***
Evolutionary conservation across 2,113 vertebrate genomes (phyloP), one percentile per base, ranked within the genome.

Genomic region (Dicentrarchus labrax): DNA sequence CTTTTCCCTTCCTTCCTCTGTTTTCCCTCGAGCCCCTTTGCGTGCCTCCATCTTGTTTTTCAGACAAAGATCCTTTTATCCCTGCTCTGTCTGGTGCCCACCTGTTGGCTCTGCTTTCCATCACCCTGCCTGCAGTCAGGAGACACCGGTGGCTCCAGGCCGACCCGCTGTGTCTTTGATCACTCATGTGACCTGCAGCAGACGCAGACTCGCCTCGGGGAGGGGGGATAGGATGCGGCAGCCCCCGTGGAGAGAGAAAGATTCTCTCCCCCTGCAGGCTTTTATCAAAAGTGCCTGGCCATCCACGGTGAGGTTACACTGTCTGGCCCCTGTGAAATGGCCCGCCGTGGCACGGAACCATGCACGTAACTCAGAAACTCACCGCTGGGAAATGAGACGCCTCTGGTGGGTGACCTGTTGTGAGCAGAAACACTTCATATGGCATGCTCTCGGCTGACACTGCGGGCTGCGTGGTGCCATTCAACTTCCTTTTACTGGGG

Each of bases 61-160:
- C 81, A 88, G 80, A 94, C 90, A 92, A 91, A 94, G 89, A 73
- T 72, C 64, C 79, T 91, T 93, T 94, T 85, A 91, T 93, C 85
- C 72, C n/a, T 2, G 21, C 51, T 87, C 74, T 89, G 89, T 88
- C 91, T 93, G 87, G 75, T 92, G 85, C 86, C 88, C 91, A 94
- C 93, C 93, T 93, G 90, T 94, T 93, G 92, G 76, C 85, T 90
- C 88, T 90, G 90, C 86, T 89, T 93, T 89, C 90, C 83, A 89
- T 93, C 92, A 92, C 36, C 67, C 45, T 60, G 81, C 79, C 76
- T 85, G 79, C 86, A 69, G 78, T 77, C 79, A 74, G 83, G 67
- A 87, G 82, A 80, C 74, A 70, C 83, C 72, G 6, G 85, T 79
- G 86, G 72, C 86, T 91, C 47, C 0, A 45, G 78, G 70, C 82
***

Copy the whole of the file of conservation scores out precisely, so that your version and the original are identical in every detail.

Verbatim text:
Evolutionary conservation across 2,113 vertebrate genomes (phyloP), one percentile per base, ranked within the genome.

Genomic region (Dicentrarchus labrax): DNA sequence CTTTTCCCTTCCTTCCTCTGTTTTCCCTCGAGCCCCTTTGCGTGCCTCCATCTTGTTTTTCAGACAAAGATCCTTTTATCCCTGCTCTGTCTGGTGCCCACCTGTTGGCTCTGCTTTCCATCACCCTGCCTGCAGTCAGGAGACACCGGTGGCTCCAGGCCGACCCGCTGTGTCTTTGATCACTCATGTGACCTGCAGCAGACGCAGACTCGCCTCGGGGAGGGGGGATAGGATGCGGCAGCCCCCGTGGAGAGAGAAAGATTCTCTCCCCCTGCAGGCTTTTATCAAAAGTGCCTGGCCATCCACGGTGAGGTTACACTGTCTGGCCCCTGTGAAATGGCCCGCCGTGGCACGGAACCATGCACGTAACTCAGAAACTCACCGCTGGGAAATGAGACGCCTCTGGTGGGTGACCTGTTGTGAGCAGAAACACTTCATATGGCATGCTCTCGGCTGACACTGCGGGCTGCGTGGTGCCATTCAACTTCCTTTTACTGGGG

Each of bases 61-160:
- C 81, A 88, G 80, A 94, C 90, A 92, A 91, A 94, G 89, A 73
- T 72, C 64, C 79, T 91, T 93, T 94, T 85, A 91, T 93, C 85
- C 72, C n/a, T 2, G 21, C 51, T 87, C 74, T 89, G 89, T 88
- C 91, T 93, G 87, G 75, T 92, G 85, C 86, C 88, C 91, A 94
- C 93, C 93, T 93, G 90, T 94, T 93, G 92, G 76, C 85, T 90
- C 88, T 90, G 90, C 86, T 89, T 93, T 89, C 90, C 83, A 89
- T 93, C 92, A 92, C 36, C 67, C 45, T 60, G 81, C 79, C 76
- T 85, G 79, C 86, A 69, G 78, T 77, C 79, A 74, G 83, G 67
- A 87, G 82, A 80, C 74, A 70, C 83, C 72, G 6, G 85, T 79
- G 86, G 72, C 86, T 91, C 47, C 0, A 45, G 78, G 70, C 82